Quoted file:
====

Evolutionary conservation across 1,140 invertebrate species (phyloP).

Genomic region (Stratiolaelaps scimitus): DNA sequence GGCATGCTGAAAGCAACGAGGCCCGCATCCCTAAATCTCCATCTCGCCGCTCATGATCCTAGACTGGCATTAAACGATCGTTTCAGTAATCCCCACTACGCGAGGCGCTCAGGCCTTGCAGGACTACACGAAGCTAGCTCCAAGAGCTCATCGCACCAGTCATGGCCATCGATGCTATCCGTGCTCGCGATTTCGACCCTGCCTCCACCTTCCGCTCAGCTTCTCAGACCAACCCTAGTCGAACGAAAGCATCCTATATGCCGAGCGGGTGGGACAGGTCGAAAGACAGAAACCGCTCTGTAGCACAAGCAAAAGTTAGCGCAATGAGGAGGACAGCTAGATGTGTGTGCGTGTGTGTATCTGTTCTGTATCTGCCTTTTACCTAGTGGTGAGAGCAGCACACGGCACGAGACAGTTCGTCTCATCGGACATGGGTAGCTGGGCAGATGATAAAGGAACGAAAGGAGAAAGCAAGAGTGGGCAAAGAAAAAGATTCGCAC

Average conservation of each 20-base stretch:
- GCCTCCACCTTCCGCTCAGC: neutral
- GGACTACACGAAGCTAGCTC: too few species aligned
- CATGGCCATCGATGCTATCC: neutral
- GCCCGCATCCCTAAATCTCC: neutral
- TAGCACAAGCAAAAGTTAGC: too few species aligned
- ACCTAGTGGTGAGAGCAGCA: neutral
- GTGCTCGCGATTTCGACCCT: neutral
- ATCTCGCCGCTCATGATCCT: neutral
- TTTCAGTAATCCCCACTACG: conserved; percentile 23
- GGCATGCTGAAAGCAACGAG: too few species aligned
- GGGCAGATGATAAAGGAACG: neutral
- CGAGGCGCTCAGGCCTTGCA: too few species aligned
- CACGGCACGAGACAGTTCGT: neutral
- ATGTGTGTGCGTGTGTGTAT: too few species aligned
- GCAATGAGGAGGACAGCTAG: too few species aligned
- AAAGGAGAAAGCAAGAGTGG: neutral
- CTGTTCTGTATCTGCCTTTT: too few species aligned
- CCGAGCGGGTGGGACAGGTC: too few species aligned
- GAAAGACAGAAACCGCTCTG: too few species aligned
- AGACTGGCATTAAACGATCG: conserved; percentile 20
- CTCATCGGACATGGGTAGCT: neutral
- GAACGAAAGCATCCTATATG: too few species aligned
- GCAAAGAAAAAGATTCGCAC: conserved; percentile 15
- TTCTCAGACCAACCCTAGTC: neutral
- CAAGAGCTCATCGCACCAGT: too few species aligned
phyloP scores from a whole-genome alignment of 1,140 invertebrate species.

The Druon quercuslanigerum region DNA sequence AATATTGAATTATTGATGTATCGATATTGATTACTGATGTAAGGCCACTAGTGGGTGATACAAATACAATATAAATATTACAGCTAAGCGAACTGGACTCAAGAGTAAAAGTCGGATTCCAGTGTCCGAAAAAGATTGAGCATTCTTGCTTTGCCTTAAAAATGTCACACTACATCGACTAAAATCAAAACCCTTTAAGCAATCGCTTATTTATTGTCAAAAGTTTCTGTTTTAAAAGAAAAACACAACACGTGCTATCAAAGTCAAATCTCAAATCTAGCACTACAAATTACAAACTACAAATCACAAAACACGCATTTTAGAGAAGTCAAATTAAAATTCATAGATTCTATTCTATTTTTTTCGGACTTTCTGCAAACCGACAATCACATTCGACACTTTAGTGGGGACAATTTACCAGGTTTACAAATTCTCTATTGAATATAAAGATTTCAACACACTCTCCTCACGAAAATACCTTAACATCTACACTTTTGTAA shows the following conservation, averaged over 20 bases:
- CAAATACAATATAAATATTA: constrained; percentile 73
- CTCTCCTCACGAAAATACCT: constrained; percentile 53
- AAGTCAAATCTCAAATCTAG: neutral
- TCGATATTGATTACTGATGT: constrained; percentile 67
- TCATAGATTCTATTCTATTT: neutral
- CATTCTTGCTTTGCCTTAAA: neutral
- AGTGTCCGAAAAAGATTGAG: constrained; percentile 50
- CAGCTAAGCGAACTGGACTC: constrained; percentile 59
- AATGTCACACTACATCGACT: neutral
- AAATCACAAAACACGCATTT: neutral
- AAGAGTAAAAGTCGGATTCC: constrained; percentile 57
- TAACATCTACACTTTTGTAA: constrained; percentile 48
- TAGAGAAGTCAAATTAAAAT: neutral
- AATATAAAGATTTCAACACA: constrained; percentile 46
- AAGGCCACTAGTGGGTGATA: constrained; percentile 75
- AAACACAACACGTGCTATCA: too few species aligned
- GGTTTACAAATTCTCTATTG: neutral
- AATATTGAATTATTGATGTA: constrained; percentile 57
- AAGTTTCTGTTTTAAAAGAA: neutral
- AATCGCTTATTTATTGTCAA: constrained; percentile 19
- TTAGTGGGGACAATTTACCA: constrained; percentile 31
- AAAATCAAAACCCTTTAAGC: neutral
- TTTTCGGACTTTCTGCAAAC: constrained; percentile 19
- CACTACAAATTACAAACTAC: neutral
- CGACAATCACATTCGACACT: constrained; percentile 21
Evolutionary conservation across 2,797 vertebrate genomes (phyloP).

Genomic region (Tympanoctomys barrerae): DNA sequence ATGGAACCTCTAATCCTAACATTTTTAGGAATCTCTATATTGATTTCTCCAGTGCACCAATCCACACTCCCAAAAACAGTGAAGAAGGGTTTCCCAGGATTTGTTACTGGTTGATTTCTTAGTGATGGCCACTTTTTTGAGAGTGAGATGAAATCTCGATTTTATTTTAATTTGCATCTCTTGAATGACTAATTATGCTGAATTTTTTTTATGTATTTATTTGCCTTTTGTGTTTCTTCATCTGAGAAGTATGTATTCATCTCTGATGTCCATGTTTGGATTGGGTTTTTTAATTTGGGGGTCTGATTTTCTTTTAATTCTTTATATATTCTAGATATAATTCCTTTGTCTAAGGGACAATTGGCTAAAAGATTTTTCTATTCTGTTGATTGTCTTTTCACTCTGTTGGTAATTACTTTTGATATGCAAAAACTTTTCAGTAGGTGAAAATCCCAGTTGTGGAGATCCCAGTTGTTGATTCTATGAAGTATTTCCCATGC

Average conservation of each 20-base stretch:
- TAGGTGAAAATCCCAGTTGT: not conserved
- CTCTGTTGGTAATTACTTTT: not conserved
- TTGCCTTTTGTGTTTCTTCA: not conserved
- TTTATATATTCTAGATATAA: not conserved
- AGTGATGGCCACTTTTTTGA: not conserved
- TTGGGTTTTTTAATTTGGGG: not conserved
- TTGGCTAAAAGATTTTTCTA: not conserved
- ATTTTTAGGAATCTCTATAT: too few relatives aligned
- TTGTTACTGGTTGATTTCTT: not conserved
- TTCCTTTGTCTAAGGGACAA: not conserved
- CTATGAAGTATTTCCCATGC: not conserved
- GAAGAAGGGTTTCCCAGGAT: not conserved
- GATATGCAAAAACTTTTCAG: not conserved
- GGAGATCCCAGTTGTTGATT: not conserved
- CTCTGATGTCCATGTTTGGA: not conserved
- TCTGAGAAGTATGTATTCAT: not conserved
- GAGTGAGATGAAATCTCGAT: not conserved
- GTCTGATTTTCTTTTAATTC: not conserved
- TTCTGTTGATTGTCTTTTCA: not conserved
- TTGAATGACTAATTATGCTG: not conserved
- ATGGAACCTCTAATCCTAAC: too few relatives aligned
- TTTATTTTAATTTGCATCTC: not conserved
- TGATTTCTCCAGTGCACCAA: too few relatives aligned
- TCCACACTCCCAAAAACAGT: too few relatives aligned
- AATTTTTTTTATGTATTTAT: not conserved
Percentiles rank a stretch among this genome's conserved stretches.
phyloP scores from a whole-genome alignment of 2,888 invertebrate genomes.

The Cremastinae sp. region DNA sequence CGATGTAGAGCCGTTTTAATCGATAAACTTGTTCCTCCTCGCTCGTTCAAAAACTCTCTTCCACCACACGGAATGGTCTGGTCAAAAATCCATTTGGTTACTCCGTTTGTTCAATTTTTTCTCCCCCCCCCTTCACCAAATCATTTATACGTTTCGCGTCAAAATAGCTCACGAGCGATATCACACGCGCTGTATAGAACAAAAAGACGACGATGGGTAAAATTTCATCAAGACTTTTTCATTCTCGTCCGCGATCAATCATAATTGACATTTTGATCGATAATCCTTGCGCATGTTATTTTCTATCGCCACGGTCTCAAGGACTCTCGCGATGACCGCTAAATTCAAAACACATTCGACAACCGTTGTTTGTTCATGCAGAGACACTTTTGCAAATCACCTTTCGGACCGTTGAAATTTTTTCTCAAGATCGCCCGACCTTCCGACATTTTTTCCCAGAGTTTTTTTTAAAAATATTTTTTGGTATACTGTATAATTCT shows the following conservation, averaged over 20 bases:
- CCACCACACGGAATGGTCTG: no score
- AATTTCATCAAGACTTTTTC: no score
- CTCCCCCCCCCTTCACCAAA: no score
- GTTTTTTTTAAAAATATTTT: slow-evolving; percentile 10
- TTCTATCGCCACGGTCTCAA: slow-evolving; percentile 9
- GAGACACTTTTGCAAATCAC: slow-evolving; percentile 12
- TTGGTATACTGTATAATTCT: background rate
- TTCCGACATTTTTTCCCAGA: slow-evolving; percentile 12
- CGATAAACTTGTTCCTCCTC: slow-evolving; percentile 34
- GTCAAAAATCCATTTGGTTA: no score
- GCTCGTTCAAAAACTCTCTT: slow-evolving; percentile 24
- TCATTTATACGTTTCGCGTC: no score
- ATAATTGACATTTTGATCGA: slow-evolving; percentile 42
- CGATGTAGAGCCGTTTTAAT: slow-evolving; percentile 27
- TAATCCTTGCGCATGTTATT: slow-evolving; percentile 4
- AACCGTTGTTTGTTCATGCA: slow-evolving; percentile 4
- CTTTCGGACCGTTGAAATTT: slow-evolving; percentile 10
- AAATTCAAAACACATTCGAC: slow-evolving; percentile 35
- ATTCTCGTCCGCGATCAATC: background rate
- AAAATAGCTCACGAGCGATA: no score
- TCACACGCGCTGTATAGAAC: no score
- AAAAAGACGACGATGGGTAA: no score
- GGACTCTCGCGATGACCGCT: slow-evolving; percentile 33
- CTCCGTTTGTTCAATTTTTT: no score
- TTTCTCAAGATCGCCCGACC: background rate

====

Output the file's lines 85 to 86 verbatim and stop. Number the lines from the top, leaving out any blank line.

phyloP scores from a whole-genome alignment of 2,888 invertebrate genomes.

The Cremastinae sp. region DNA sequence CGATGTAGAGCCGTTTTAATCGATAAACTTGTTCCTCCTCGCTCGTTCAAAAACTCTCTTCCACCACACGGAATGGTCTGGTCAAAAATCCATTTGGTTACTCCGTTTGTTCAATTTTTTCTCCCCCCCCCTTCACCAAATCATTTATACGTTTCGCGTCAAAATAGCTCACGAGCGATATCACACGCGCTGTATAGAACAAAAAGACGACGATGGGTAAAATTTCATCAAGACTTTTTCATTCTCGTCCGCGATCAATCATAATTGACATTTTGATCGATAATCCTTGCGCATGTTATTTTCTATCGCCACGGTCTCAAGGACTCTCGCGATGACCGCTAAATTCAAAACACATTCGACAACCGTTGTTTGTTCATGCAGAGACACTTTTGCAAATCACCTTTCGGACCGTTGAAATTTTTTCTCAAGATCGCCCGACCTTCCGACATTTTTTCCCAGAGTTTTTTTTAAAAATATTTTTTGGTATACTGTATAATTCT shows the following conservation, averaged over 20 bases: